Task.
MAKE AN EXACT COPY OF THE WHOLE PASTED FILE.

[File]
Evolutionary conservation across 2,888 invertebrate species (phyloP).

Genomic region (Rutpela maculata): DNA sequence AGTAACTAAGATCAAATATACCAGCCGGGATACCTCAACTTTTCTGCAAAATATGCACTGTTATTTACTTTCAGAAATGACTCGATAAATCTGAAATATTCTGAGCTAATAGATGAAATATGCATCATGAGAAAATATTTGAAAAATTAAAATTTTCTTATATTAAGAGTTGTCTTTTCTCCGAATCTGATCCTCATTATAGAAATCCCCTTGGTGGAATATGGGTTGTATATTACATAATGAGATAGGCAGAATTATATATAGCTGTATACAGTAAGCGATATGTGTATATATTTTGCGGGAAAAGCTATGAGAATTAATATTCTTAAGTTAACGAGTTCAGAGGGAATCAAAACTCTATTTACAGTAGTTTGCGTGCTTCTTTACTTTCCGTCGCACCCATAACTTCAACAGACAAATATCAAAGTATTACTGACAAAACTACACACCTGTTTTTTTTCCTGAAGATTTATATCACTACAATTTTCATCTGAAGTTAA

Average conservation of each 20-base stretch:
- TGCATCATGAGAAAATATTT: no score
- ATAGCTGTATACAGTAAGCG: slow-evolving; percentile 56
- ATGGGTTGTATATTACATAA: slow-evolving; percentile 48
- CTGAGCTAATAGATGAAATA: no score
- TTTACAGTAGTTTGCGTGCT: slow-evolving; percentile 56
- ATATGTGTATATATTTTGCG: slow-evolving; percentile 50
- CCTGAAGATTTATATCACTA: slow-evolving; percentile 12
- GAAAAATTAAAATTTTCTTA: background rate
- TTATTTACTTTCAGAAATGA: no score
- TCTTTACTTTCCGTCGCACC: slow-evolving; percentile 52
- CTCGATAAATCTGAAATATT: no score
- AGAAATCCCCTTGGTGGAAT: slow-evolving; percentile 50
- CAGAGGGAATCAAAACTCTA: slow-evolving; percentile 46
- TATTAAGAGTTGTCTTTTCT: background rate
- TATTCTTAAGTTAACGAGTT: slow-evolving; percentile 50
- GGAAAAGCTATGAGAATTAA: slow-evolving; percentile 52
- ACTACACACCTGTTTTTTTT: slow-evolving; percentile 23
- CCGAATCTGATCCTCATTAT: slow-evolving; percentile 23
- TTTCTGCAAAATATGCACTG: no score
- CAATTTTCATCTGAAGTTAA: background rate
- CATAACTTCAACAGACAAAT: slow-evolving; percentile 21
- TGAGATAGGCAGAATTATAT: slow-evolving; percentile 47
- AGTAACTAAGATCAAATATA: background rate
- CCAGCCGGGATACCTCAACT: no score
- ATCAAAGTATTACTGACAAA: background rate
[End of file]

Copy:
Evolutionary conservation across 2,888 invertebrate species (phyloP).

Genomic region (Rutpela maculata): DNA sequence AGTAACTAAGATCAAATATACCAGCCGGGATACCTCAACTTTTCTGCAAAATATGCACTGTTATTTACTTTCAGAAATGACTCGATAAATCTGAAATATTCTGAGCTAATAGATGAAATATGCATCATGAGAAAATATTTGAAAAATTAAAATTTTCTTATATTAAGAGTTGTCTTTTCTCCGAATCTGATCCTCATTATAGAAATCCCCTTGGTGGAATATGGGTTGTATATTACATAATGAGATAGGCAGAATTATATATAGCTGTATACAGTAAGCGATATGTGTATATATTTTGCGGGAAAAGCTATGAGAATTAATATTCTTAAGTTAACGAGTTCAGAGGGAATCAAAACTCTATTTACAGTAGTTTGCGTGCTTCTTTACTTTCCGTCGCACCCATAACTTCAACAGACAAATATCAAAGTATTACTGACAAAACTACACACCTGTTTTTTTTCCTGAAGATTTATATCACTACAATTTTCATCTGAAGTTAA

Average conservation of each 20-base stretch:
- TGCATCATGAGAAAATATTT: no score
- ATAGCTGTATACAGTAAGCG: slow-evolving; percentile 56
- ATGGGTTGTATATTACATAA: slow-evolving; percentile 48
- CTGAGCTAATAGATGAAATA: no score
- TTTACAGTAGTTTGCGTGCT: slow-evolving; percentile 56
- ATATGTGTATATATTTTGCG: slow-evolving; percentile 50
- CCTGAAGATTTATATCACTA: slow-evolving; percentile 12
- GAAAAATTAAAATTTTCTTA: background rate
- TTATTTACTTTCAGAAATGA: no score
- TCTTTACTTTCCGTCGCACC: slow-evolving; percentile 52
- CTCGATAAATCTGAAATATT: no score
- AGAAATCCCCTTGGTGGAAT: slow-evolving; percentile 50
- CAGAGGGAATCAAAACTCTA: slow-evolving; percentile 46
- TATTAAGAGTTGTCTTTTCT: background rate
- TATTCTTAAGTTAACGAGTT: slow-evolving; percentile 50
- GGAAAAGCTATGAGAATTAA: slow-evolving; percentile 52
- ACTACACACCTGTTTTTTTT: slow-evolving; percentile 23
- CCGAATCTGATCCTCATTAT: slow-evolving; percentile 23
- TTTCTGCAAAATATGCACTG: no score
- CAATTTTCATCTGAAGTTAA: background rate
- CATAACTTCAACAGACAAAT: slow-evolving; percentile 21
- TGAGATAGGCAGAATTATAT: slow-evolving; percentile 47
- AGTAACTAAGATCAAATATA: background rate
- CCAGCCGGGATACCTCAACT: no score
- ATCAAAGTATTACTGACAAA: background rate